NEW HAVEN, CT—As local eighth-grader Nathan Lloyd-Katz wandered dejectedly across the playground, sources confirmed Tuesday that he is “too much of a bummer” to bully.

“Messing with Nathan is just fucking depressing,” reported local meathead Mike Tannenbaum. “He gets this empty, hollow look in his eyes and just agrees with everything you say. You leave feeling kind of dirty.”

In one instance, class clown Sammy DeLuca told Lloyd-Katz that if his hand was bigger than his face, it was a sign of low intelligence. Instead of falling for the trick, Lloyd-Katz calmly replied, “My parents had my IQ tested when I was seven, but they pretended the score never arrived. I think they felt too bad about the score to tell me. So now I’m defined by this number I don’t even know, and they treat me like an idiot even though I’m not. Or maybe I am and I’m just so stupid I don’t even know.”

Sixth grader Matthew Tang, who once sat next to Lloyd-Katz during lunch, offered one explanation for Lloyd-Katz’s bleak vibe.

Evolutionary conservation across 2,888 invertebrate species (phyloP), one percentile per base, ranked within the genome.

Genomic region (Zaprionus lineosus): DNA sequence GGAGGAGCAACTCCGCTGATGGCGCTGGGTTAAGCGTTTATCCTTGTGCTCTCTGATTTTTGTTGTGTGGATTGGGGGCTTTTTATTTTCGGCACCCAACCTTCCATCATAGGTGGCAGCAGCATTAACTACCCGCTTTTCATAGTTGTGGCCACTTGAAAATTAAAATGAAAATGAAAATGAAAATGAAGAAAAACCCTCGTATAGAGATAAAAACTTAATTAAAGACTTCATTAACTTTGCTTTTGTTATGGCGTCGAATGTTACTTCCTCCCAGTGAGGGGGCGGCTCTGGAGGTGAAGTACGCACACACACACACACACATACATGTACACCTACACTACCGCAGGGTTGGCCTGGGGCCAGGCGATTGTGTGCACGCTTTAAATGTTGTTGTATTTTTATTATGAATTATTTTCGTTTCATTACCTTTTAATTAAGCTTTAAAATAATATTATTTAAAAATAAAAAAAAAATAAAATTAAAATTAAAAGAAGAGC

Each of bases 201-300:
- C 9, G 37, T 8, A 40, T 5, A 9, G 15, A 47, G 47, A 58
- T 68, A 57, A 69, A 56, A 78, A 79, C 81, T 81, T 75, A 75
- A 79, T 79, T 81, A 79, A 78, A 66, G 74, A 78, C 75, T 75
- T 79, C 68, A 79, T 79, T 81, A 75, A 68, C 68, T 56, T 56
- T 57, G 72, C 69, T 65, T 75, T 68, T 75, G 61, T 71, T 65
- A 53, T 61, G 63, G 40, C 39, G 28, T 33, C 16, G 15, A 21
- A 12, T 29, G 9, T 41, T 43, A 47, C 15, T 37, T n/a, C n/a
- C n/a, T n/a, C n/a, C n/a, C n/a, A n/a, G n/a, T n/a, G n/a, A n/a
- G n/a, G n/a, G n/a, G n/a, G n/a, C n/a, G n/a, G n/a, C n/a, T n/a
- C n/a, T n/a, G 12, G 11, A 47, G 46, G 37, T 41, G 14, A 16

“People say his parents agreed a long time ago to not get divorced until he graduates and just kind of pretend to love each other,” said Tang. “But one day, Nathan came home early from school because he vomited in gym class, and he overheard them laying it all out. So he carries that pain with him to school every day, I guess.”

Even humiliation rarely sticks for Lloyd-Katz. At a student assembly in early November, Lloyd-Katz received an award for perfect attendance. As he was climbing the stairs, star quarterback Tad Shepherd ran over and pantsed him in front of everyone.

“The moment his pants dropped, everybody screamed,” Shepherd recalled. “Nathan had this gaping wound on his thigh, and when he saw people reacting he just shrugged and said, ‘My dog bit me. He hates kids.’ I mean, fuck. How am I supposed to get any satisfaction out of that?” 

School bullies have left Lloyd-Katz alone for the better part of last year, but he says he doesn’t mind one way or another.

“I really wish those guys had a better time teasing me, but either way I’ll be okay,” Lloyd-Katz said. “What can I say? I’m a positive guy.”

—J. Wickline

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